Speaking of Indira's Bengali connection, Sonia said, "If I may say so, Santiniketan made her something of a Bengali at heart, a lover of the Bengali language, of good conversation, of the creativity, colour and liveliness of Bengal's composite culture."
It can be mentioned that Indira Gandhi was the Prime Minister of India when the war for Bangladesh's liberation broke out. It was largely due to India's intervention, ordered by Indira that Bangladesh managed to get itself freed from Pakistan. It was this action of her that formed an impression in the public mind about her courageous personality.
Referring to Indira's courage, Sonia said, "Courage and sensitivity do not always go hand in hand, yet Indira Gandhi embodied them both…. Much of this came from her time in Santiniketan, where her soul blossomed. Sitting at the feet of Gurudev Rabindranath Tagore, she imbibed something of his worldview, the mingling of eastern and western values."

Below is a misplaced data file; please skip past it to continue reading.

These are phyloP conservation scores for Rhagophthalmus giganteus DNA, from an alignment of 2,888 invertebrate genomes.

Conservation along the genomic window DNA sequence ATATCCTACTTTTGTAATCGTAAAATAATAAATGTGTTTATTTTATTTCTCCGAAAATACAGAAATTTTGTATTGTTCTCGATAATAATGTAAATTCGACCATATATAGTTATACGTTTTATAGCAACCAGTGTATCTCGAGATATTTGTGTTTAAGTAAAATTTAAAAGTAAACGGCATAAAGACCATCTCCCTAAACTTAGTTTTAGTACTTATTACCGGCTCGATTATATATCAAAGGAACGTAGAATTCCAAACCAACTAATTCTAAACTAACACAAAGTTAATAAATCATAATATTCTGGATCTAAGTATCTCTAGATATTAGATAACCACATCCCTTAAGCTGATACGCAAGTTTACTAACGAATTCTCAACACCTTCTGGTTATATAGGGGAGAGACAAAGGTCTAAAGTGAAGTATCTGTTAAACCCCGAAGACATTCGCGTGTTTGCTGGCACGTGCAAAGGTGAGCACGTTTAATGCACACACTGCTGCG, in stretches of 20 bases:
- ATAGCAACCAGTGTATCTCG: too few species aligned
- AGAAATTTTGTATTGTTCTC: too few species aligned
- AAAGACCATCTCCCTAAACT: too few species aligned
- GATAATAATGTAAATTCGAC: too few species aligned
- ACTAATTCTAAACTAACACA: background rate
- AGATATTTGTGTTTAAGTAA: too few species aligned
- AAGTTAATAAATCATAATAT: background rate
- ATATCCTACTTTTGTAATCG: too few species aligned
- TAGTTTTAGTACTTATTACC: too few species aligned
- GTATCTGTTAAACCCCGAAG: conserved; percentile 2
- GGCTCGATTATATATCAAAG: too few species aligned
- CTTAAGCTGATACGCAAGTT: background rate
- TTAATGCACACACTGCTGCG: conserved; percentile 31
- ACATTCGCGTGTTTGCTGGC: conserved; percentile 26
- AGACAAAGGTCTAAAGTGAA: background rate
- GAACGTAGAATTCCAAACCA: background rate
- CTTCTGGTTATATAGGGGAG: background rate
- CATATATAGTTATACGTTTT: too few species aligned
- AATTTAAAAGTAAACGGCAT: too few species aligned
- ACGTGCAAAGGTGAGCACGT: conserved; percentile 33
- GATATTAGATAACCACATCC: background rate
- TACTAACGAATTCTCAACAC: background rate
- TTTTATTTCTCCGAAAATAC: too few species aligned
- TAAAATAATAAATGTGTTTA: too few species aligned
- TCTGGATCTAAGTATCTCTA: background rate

And added, "Indira was sensitive to the plight of the poor and the imperative of combating poverty; sensitive to nature, to the environment, to wildlife; sensitive to the arts, to music, to dance, to literature, and to the quest for new knowledge; sensitive to enriching the human spirit beyond material goods and avarice; sensitive to nurturing wholeness in the human person."
Explaining what the liberation of Bangladesh meant to Indira, Sonia said, "The emergence of Bangladesh, therefore meant something much deeper to her (Indira) than its geographical implications. She saw in it a renewal of the spirit of the Bengal she knew and loved. She would have rejoiced that you have kept that flame alive."
After her return to the country, Sonia sent the award to the Indira Gandhi Memorial Trust and wants it to be displayed in the museum's exhibition area.